It was pretty obvious that this was not our stop because literally no one else in our crowded van was getting out. I argued with him a bit until a Thai lady in the back seat told him very sternly, and in Thai, to stop hassling us and drop us off in town.
He grumbled and so did the Tuk Tuk drivers and closed the van door. Begrudgingly, he drove us to the main stop and the nice Thai lady and her friend walked us to the nearest bike shop. We rented some wheels for about $5 and headed off to explore the ruins
Ayutthaya, founded in 1350, was at one point in time the largest city on Earth and a major trade port in Southeast Asia as it was in the Chao Phraya River valley. The city was rumored to have a population of 1,000,000 inhabitants in the 1700s. However, shortly after the height of its growth, it was destroyed by the Burmese in 1767. The only ruins that survived were the stone structures such as temples and monasteries.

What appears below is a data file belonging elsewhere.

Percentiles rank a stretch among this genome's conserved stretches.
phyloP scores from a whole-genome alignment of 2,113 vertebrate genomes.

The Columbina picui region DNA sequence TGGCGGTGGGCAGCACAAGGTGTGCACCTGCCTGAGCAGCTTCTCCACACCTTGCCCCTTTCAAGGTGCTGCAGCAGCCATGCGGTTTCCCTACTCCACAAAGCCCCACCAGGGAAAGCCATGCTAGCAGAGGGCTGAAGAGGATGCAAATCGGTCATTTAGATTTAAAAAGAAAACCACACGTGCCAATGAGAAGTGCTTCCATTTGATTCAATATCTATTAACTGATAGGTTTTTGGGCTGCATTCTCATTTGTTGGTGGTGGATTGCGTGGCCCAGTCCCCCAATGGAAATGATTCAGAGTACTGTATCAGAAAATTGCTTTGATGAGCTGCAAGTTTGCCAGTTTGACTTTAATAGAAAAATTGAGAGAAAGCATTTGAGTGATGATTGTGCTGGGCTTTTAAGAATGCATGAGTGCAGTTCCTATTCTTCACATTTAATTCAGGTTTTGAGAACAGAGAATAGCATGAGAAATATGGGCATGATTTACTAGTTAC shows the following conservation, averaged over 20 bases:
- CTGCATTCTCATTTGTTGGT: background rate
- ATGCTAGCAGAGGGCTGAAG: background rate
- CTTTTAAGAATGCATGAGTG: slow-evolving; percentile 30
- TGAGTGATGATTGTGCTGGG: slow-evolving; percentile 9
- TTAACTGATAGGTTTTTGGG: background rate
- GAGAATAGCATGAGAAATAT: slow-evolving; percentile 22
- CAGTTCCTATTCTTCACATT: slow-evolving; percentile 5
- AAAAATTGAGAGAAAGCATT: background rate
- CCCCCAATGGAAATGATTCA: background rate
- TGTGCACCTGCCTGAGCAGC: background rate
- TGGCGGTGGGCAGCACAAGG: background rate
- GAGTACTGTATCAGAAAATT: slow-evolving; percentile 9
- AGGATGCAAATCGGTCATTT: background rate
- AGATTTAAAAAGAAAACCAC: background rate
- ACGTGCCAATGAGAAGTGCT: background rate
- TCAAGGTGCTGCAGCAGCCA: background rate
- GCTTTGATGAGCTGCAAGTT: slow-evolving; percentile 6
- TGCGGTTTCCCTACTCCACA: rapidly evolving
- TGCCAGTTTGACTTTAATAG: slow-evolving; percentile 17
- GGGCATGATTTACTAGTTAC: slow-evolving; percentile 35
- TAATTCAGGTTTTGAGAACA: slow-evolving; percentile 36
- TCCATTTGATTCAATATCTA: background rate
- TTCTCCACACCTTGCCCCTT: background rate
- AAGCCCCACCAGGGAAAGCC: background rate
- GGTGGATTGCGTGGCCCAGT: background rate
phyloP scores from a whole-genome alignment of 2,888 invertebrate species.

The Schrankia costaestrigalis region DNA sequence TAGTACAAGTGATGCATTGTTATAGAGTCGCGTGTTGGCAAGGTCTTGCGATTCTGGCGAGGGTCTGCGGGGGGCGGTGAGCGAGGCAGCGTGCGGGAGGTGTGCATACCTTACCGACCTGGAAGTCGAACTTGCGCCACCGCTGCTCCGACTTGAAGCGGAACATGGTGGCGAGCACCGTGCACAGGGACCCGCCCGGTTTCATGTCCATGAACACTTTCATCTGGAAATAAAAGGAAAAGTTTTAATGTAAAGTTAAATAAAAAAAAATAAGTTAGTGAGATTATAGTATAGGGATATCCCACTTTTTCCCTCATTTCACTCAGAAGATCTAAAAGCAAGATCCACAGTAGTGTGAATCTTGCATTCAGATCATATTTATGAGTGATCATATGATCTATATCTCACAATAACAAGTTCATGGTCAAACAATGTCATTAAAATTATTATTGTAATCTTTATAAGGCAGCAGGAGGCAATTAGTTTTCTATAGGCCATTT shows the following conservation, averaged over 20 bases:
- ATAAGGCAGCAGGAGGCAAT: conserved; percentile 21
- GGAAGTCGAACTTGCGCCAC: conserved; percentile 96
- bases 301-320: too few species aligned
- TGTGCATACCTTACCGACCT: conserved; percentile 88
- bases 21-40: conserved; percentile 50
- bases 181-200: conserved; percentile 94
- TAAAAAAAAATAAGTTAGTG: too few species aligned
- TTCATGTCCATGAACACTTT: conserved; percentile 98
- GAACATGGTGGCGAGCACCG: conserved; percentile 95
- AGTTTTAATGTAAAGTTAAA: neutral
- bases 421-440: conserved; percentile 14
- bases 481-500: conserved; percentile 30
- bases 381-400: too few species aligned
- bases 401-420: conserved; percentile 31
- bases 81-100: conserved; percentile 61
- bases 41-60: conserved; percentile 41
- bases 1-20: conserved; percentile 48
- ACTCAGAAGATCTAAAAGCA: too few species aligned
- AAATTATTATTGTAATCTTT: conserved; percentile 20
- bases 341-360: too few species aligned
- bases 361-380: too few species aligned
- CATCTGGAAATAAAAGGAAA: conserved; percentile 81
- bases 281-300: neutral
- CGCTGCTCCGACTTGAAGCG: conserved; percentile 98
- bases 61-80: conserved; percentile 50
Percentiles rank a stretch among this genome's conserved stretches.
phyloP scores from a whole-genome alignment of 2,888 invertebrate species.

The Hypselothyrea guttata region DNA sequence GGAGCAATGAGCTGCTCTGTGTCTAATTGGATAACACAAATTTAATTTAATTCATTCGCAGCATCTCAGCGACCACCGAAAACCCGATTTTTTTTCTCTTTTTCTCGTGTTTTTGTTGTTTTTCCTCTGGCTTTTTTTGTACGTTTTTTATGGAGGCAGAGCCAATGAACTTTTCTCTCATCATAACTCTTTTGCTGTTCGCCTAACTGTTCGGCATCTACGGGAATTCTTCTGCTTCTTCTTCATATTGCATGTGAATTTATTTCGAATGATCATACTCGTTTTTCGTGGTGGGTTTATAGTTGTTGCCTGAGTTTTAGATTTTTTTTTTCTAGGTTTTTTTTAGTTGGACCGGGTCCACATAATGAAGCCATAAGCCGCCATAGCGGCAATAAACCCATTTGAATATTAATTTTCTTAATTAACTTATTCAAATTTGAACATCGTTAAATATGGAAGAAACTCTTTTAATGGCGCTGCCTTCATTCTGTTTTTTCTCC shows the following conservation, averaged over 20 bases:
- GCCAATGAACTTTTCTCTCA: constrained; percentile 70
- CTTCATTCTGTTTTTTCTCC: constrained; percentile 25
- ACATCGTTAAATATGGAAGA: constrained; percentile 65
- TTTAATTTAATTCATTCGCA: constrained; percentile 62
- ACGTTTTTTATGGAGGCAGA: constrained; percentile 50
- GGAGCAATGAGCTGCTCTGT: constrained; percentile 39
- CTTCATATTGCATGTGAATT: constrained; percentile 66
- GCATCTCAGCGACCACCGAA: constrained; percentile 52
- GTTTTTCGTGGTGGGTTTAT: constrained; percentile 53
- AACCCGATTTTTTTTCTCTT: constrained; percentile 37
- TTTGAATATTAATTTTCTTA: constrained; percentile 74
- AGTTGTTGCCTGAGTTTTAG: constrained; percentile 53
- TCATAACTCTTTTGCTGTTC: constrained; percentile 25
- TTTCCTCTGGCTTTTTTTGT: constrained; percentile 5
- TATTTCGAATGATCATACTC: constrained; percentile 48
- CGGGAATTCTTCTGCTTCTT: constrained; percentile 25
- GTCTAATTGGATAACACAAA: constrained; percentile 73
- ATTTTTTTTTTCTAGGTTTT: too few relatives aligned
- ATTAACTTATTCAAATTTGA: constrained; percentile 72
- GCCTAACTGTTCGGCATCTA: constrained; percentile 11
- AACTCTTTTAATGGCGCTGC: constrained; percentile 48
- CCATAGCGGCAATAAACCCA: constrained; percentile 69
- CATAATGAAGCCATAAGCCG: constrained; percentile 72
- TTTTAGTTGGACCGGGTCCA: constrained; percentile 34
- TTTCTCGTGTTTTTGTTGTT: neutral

Descending into the ruins
Inside the ruins
Ruins of Statues
Ruins of Statues
The remaining temples and monasteries are located anywhere from directly adjacent to one another to several blocks away. The ancient city can be explored in a day with a handy tourist map and a pair of bicycles. Nicole and I rode from one site to another, taking photographs and walking amongst the ruins. It’s remarkable how accessible everything in Thailand has been so far. You can literally walk through the ruins and climb the steps up to these ancient monuments. Nothing was off limits and each attraction was $1-3.